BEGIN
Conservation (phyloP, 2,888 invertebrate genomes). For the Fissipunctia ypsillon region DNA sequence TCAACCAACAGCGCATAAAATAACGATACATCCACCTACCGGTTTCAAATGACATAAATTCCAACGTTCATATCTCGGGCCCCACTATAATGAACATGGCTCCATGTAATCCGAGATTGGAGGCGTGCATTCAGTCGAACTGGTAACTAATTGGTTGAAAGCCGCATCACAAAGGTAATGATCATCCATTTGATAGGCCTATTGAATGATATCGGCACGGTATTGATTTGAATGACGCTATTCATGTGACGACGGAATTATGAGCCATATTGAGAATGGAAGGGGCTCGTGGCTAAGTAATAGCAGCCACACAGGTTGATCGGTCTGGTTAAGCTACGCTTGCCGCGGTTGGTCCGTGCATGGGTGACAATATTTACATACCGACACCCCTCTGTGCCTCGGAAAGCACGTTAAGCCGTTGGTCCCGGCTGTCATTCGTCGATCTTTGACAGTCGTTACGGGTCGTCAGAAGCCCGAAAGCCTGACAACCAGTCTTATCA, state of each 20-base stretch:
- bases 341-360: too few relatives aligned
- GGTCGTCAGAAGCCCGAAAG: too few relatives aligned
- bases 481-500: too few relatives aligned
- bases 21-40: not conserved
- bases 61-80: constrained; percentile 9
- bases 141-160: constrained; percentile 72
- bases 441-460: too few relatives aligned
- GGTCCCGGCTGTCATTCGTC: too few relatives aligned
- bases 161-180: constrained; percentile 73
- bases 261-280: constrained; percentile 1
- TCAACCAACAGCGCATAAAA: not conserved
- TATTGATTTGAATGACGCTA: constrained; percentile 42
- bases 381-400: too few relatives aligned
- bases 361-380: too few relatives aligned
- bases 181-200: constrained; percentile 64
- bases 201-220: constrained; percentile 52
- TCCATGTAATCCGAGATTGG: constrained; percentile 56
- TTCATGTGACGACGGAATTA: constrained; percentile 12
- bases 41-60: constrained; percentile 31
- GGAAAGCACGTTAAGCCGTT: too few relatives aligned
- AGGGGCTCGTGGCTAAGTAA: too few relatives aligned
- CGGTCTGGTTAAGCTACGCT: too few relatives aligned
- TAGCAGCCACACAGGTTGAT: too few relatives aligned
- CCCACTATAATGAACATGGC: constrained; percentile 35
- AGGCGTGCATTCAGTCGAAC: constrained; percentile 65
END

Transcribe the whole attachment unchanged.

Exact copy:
Conservation (phyloP, 2,888 invertebrate genomes). For the Fissipunctia ypsillon region DNA sequence TCAACCAACAGCGCATAAAATAACGATACATCCACCTACCGGTTTCAAATGACATAAATTCCAACGTTCATATCTCGGGCCCCACTATAATGAACATGGCTCCATGTAATCCGAGATTGGAGGCGTGCATTCAGTCGAACTGGTAACTAATTGGTTGAAAGCCGCATCACAAAGGTAATGATCATCCATTTGATAGGCCTATTGAATGATATCGGCACGGTATTGATTTGAATGACGCTATTCATGTGACGACGGAATTATGAGCCATATTGAGAATGGAAGGGGCTCGTGGCTAAGTAATAGCAGCCACACAGGTTGATCGGTCTGGTTAAGCTACGCTTGCCGCGGTTGGTCCGTGCATGGGTGACAATATTTACATACCGACACCCCTCTGTGCCTCGGAAAGCACGTTAAGCCGTTGGTCCCGGCTGTCATTCGTCGATCTTTGACAGTCGTTACGGGTCGTCAGAAGCCCGAAAGCCTGACAACCAGTCTTATCA, state of each 20-base stretch:
- bases 341-360: too few relatives aligned
- GGTCGTCAGAAGCCCGAAAG: too few relatives aligned
- bases 481-500: too few relatives aligned
- bases 21-40: not conserved
- bases 61-80: constrained; percentile 9
- bases 141-160: constrained; percentile 72
- bases 441-460: too few relatives aligned
- GGTCCCGGCTGTCATTCGTC: too few relatives aligned
- bases 161-180: constrained; percentile 73
- bases 261-280: constrained; percentile 1
- TCAACCAACAGCGCATAAAA: not conserved
- TATTGATTTGAATGACGCTA: constrained; percentile 42
- bases 381-400: too few relatives aligned
- bases 361-380: too few relatives aligned
- bases 181-200: constrained; percentile 64
- bases 201-220: constrained; percentile 52
- TCCATGTAATCCGAGATTGG: constrained; percentile 56
- TTCATGTGACGACGGAATTA: constrained; percentile 12
- bases 41-60: constrained; percentile 31
- GGAAAGCACGTTAAGCCGTT: too few relatives aligned
- AGGGGCTCGTGGCTAAGTAA: too few relatives aligned
- CGGTCTGGTTAAGCTACGCT: too few relatives aligned
- TAGCAGCCACACAGGTTGAT: too few relatives aligned
- CCCACTATAATGAACATGGC: constrained; percentile 35
- AGGCGTGCATTCAGTCGAAC: constrained; percentile 65